SIFF Double Feature – Anita / Out of Print

SIFF Double Feature – Anita / Out of Print

Anita PosterAnita: Directed by Freida Lee Mock and playing at the Seattle International Film Festival, Anita tells the story of Anita Hill, a law professor best known for her testimony during the 1991 confirmation hearing of Clarence Thomas for the United States Supreme Court. She stated he had repeatedly sexually harassed her while she worked for him on the Equal Employment Opportunity Commission, and that shelike many womenchose to grit her teeth and find a better job rather than report it. (For the young people out there, sexual harassment in the workplace was commonplace in the old days and hard to stop. Go watch some Mad Men for examples. Because it never happens now. Mmmhmm.)

When asked to testify at the congressional hearings, Hill chose to tell her story and was vilified in the process. Portrayed as a scorned woman, a liar, and a political opportunist, she stuck to her story and drove the discussion of harassment in the media. Thomas denied the allegations and stated that he was being punished for being an upitty Black man, changing the discussion from one of sex to race. Thrust negatively into the spotlight, Hill chose to focus on the positive aspects of having a public platform, rather than allowing the situation to destroy her life. In spite of the efforts to derail her career, she kept on teaching and speaking out about her experiences of speaking truth to power.

This movie is pretty interesting, but it is not an investigative documentary about Hill’s role in the Thomas hearings. Which is cool, but if that’s what you are expecting, you’re going to be disappointed. It’s more of an appreciation piece about Hill and her ability to take an extremely stressful situation and handle it with grace and dignity. The strongest part of the film is the first two-thirds, where it deals with the hearing and its immediate aftermath; it starts to fall apart during the “everybody but Mrs. Thomas loves Anita” section. Hill’s demeanor and intelligence communicate how worthy she is of all the adulation; actually showing it is a little unnecessary. The facts of the case are fascinating, as are her assessments of where things went wrong. She was a young woman who decided to speak out regarding an abuse of power and was completely unaware of the circus of congressional mismanagement that would greet her. For anyone even vaguely interested in the confirmation process or equity in the workplace, this is a should-see. For anyone needing a reminder of what it means to move forward from adversity, this is a must-see.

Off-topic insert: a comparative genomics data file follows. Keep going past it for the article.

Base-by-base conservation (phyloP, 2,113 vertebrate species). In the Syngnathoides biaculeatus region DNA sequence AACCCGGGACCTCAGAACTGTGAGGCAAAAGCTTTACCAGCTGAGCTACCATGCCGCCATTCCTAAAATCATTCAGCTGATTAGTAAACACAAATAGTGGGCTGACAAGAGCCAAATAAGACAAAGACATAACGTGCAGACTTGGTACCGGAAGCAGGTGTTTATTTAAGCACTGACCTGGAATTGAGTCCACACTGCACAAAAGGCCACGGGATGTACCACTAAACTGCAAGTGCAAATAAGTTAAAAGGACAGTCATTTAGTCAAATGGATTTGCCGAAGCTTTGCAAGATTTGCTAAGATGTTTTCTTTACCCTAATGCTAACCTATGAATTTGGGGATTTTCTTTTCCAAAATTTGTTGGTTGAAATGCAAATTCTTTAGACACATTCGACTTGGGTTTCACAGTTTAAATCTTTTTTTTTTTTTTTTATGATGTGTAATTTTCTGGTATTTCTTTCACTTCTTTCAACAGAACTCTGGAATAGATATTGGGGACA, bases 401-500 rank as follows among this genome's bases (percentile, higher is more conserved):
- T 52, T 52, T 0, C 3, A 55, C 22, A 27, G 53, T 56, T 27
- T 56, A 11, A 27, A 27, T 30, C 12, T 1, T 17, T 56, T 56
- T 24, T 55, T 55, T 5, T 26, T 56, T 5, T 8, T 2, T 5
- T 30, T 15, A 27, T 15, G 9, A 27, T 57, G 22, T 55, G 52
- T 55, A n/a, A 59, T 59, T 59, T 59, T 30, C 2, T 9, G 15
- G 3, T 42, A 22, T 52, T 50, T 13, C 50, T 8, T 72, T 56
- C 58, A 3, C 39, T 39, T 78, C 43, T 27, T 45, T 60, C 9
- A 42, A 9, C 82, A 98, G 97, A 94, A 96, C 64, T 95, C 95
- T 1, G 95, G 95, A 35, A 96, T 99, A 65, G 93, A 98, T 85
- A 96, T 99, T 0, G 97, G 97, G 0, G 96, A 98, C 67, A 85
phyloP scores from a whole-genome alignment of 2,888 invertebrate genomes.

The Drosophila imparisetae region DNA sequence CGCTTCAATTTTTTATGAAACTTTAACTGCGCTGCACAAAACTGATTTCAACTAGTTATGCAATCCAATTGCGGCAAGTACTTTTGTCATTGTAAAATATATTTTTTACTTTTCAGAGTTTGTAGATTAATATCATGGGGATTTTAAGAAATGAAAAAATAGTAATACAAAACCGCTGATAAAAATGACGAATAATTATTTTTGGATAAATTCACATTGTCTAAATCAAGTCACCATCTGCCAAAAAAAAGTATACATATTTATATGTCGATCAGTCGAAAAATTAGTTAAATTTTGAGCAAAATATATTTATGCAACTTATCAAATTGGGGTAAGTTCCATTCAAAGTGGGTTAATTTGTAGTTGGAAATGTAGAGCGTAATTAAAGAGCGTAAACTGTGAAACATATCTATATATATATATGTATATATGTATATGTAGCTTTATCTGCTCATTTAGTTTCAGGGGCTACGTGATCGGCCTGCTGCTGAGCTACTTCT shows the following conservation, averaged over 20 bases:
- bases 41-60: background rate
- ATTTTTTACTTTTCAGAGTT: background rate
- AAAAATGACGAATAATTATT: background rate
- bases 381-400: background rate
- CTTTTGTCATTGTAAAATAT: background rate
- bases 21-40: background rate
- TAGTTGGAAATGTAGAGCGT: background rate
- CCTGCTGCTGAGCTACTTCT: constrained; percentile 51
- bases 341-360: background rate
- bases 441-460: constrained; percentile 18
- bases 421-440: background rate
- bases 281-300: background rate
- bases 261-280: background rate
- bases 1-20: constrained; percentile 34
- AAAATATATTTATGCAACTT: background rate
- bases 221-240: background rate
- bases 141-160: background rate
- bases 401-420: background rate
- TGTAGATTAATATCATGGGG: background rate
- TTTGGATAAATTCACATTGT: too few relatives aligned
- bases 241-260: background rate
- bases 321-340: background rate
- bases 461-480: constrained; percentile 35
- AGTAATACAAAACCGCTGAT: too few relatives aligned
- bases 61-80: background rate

Anita plays at the Harvard Exit on May 25th and Renton IKEA Performing Arts Center on May 26th.

Final Grade: B+ 

Out of Print PosterOut of Print: Director Vivienne Roumani is interested in the book as both object and the information contained within the object, and gives the audience an overview of the history and importance of the written word. Writing was developed as an administrative tool to keep track of populaces and polices before it became a vehicle for personal expression. After moving from the scroll to the codex, the invention of movable type was the next major development in technologyallowing easy reproduction and the ability to disseminate information quickly. No real new innovations occurred until the electronic revolution, where e-books and other electronic devices presented other, slightly more controversial, ways for people to access information. The movie explores issues with electronic publishing, focusing on the readers and content providers, and does an okay job with it. It’s a fairly complex issue, and Roumani touches lightly on many factors, including issues with data storage, copyright protection, publisher panic, self-publishing, author livelihood protection, and threats to bookstores and libraries. is specifically mentioned by name (full disclosure: my husband works for Amazon), and there are interviews with Jeff Bezos extolling Amazon’s abilities to offer greater accessibility, as well as Scott Turow complaining that Amazon’s original pricing of $9.99 for new releases artificially incentivized people to switch to e-books.

The film then changes gears to talk about how the Internet affects the ways young people read and analyze information. This is moderately interesting, but is a complete change in subject matter, and is a bit jarring. Out of Print is only 55 minutes long, which is not much time to cover so much ground, and it suffers because of it. I found myself wanting to go back to the earlier subject matter and really get into the meat of it, but instead had to reluctantly switch gears. And therein lies the problem: this film is really two very short documentaries that do not serve either subject well. The topic is still interesting, but in the end, the execution is not satisfying. It’s worth seeing; just don’t expect more than a taste to whet your palate.

Out of Print is playing at the Harvard Exit on May 20th and 21st.

Final Grade: C+

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